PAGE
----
Clean technology, especially energy generation, has generated (pun intended) an enormous amount of interest lately. Using one simple (and admittedly simplistic) metric, VCs invested almost $5BN in green/clean tech in 2009, out of a total of just under $18BN, or over 25%. Given that most VC investments involve uncertainty whether or not a market will adopt new technologies or services, but not whether or not they will work in the first place, while clean/green is often a question as to whether or not it will even work, that is an astounding number. Further, many green/clean firms explicitly depend on government subsidies to survive, where such subsidies and policies are fickle at best. If a “weighted” approach were taken, weighing in other normal factors – the same way that sales in retail are seasonably adjusted – then the percentages would be significantly higher.
A major player in this approach is solar. Solar energy panel creators, investors, installers, etc. are endless, and it appears everyone is getting into the business. Solar looks and feels nice: it is, literally, clean, generates no polluting byproducts (except in the creation of solar panels themselves), and the Sun is available nearly everywhere on the planet. In a recent discussion, the questions as to whether or not the Sun could ever generate all or the majority of energy requirements for the human race. I decided to perform some basic research and make it available here.
In order to simplify the issue, we need to understand several issues.
First, there are actually two parts to energy: generation and location.
- Generation: This is how you turn latent (or potential) energy into actual energy that can be used. Examples include solar cells in Arizona converting the Sun’s rays into electricity; a hydro-electric dam in Beaumont, Quebec, converting the flow of water (mechanical energy) into electricity; the Indian Point nuclear reactor in New York converting the energy connecting the protons and neutrons of a uranium atom into electricity; and, the classic example, an internal combustion engine in a car converting the chemical energy connecting atoms and molecules in petroleum into mechanical energy to move the car.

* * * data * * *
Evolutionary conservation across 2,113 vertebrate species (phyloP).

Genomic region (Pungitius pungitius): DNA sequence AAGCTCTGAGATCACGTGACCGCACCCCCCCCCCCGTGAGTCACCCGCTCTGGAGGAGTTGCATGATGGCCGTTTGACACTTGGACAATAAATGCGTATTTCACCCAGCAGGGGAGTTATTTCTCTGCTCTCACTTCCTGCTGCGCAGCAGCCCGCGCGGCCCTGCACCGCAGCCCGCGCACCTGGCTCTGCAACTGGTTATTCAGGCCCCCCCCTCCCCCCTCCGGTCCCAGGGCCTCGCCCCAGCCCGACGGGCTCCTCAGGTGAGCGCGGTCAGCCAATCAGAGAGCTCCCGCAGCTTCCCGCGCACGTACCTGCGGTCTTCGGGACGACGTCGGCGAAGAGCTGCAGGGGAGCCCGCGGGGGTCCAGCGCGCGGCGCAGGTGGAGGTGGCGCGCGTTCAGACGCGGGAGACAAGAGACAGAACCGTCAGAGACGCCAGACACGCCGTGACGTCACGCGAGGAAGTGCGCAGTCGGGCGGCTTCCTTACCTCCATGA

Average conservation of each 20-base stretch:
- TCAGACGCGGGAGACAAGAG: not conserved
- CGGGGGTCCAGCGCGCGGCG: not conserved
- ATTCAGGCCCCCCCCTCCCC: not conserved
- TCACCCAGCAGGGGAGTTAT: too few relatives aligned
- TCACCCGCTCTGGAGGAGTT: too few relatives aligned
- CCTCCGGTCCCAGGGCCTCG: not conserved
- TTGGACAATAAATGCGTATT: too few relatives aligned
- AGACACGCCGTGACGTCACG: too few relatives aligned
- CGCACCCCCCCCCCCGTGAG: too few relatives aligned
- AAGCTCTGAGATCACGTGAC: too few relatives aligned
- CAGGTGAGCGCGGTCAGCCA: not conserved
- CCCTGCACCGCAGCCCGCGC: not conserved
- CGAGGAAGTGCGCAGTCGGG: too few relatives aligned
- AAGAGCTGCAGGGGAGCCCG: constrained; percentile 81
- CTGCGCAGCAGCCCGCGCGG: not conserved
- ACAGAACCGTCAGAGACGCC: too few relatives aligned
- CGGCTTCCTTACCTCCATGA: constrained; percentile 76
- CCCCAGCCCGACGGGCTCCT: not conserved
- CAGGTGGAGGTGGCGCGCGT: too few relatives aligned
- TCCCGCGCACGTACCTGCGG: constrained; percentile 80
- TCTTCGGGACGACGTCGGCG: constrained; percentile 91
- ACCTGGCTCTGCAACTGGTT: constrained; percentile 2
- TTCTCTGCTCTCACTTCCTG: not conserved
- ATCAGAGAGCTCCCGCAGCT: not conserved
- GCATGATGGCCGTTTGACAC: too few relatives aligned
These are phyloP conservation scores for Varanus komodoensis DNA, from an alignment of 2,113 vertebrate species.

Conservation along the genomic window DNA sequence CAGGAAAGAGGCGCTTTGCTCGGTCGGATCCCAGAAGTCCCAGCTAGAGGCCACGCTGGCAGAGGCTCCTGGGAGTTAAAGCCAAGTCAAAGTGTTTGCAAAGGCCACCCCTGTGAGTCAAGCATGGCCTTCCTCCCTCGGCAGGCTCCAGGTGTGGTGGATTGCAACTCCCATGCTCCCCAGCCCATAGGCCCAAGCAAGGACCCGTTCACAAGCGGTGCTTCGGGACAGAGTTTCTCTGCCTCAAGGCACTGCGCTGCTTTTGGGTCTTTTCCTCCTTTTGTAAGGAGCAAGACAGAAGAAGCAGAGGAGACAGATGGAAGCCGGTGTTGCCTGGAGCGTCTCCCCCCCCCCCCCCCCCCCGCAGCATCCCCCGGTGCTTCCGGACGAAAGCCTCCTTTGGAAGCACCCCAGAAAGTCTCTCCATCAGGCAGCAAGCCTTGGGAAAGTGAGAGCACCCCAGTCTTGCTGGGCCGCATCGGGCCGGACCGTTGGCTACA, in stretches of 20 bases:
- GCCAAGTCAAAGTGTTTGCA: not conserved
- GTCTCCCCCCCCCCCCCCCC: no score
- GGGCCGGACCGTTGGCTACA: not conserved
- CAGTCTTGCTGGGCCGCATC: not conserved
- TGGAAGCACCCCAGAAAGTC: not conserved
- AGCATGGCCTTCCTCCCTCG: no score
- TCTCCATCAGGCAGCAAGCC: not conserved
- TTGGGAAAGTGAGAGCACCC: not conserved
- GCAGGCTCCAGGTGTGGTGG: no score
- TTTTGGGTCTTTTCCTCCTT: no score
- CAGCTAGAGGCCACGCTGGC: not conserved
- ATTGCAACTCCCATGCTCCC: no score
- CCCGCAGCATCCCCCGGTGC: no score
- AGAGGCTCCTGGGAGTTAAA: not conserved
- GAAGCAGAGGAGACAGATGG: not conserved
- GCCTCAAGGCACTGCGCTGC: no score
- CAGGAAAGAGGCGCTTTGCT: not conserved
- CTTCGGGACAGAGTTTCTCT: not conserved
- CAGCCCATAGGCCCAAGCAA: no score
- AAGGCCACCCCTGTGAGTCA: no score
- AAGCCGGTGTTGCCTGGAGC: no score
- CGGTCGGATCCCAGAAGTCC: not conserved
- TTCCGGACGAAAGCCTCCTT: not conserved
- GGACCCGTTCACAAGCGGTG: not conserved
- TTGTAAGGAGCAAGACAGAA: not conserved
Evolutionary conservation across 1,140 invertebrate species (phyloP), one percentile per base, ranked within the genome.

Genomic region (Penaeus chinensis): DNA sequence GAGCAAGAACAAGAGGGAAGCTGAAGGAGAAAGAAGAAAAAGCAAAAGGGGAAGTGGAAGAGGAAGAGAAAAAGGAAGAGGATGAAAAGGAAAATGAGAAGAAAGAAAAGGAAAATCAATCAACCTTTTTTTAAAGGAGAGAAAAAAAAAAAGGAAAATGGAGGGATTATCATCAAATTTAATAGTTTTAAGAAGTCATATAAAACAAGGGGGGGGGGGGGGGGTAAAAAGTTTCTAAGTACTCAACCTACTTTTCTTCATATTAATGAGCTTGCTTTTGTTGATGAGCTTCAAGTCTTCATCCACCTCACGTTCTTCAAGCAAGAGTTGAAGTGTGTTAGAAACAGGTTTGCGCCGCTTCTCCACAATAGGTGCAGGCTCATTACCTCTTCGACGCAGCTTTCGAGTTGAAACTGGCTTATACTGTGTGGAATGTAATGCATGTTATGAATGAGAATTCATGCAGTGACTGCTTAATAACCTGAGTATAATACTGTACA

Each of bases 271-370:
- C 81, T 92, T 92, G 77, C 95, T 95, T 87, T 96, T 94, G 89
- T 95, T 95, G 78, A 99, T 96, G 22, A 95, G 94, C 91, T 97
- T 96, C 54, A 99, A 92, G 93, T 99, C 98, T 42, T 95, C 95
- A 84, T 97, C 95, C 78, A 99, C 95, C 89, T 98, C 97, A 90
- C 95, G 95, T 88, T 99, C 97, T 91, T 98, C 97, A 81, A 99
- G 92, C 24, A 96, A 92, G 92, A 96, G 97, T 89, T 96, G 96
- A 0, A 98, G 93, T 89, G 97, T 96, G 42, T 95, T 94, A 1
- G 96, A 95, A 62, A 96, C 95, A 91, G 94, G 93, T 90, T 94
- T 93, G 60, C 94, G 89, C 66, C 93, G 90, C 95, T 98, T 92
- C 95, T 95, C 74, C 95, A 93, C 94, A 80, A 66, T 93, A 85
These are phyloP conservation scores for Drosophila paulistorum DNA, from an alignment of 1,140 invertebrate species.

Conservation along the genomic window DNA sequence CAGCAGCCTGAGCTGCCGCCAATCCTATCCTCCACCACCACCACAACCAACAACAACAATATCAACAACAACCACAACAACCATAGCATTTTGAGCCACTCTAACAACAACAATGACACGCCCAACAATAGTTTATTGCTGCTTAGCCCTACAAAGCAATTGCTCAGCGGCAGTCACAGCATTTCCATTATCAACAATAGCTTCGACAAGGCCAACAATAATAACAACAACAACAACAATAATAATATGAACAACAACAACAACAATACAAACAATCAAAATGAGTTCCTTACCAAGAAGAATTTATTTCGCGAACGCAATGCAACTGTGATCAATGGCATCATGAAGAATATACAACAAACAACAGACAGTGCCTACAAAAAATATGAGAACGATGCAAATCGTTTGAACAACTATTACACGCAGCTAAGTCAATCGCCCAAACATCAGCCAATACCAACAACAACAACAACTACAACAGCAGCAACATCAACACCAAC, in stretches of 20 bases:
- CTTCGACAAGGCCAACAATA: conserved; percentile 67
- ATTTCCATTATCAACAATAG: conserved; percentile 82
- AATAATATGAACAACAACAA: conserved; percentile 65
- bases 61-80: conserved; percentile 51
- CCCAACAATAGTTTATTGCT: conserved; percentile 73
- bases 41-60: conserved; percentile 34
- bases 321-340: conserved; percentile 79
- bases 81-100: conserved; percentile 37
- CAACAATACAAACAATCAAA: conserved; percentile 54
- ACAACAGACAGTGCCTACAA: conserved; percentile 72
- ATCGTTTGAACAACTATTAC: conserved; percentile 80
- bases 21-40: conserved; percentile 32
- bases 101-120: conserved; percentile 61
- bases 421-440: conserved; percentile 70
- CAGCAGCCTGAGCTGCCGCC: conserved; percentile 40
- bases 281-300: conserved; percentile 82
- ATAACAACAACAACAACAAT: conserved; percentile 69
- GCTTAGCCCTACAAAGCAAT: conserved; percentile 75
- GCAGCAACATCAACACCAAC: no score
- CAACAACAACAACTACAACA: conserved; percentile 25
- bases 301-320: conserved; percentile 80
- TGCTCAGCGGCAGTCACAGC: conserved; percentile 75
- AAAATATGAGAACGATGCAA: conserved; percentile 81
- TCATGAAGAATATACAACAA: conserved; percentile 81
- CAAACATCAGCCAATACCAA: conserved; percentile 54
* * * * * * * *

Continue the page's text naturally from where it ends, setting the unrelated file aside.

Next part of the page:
- Location: Location is getting the generated energy to the point of usages. If we generate energy in Beaumont, but need it in Albany, it is useless unless we can transport it from Beaumont to Albany. Similarly, we may have a wonderful solar field in Arizona, but it is useless if it cannot be somehow stored and transported to an Acela express train currently speeding from Washington, DC, to Boston.
For the sake of simplicity, we will completely ignore location. In other words, we will assume that any energy we generate – in the case of solar, almost exclusively electricity – can be properly stored for extended periods, and properly transported. Somehow, the electricity from the Texas solar field will make its way to a battery in a car that will travel from London to Manchester.
Second, the amount of solar energy hitting the earth is not the same at every location, nor is it the same at all times of day or year. For the sake of simplicity, we will assume that every location on the earth will receive 12 full hours of Sun, and equatorial (i.e. maximum) Sun at that, every single day. We are ignoring clouds, rain, wind, haze, sunrise/sunset, elevation/azimuth, north/south, and all those other pesky factors that reduce the amount of solar energy hitting a single spot, and assuming we are simply blessed with the most we can get.
Third, we are going to assume that our solar cells are 100% efficient. In other words, our magical solar cells can capture every single joule of energy that the Sun provides to a given spot. Obviously, this is a very big fiction: nothing engineered is ever 100% efficient, and current commercial solar cells technology is around 10-12%, expensive commercial technology is ~22%, some research equipment has gotten into the 40%+ range. Obviously, produced, commercially viable, high-efficiency cells are a very long way off. Nonetheless, we will ignore all of these factors and assume we are 100% efficient.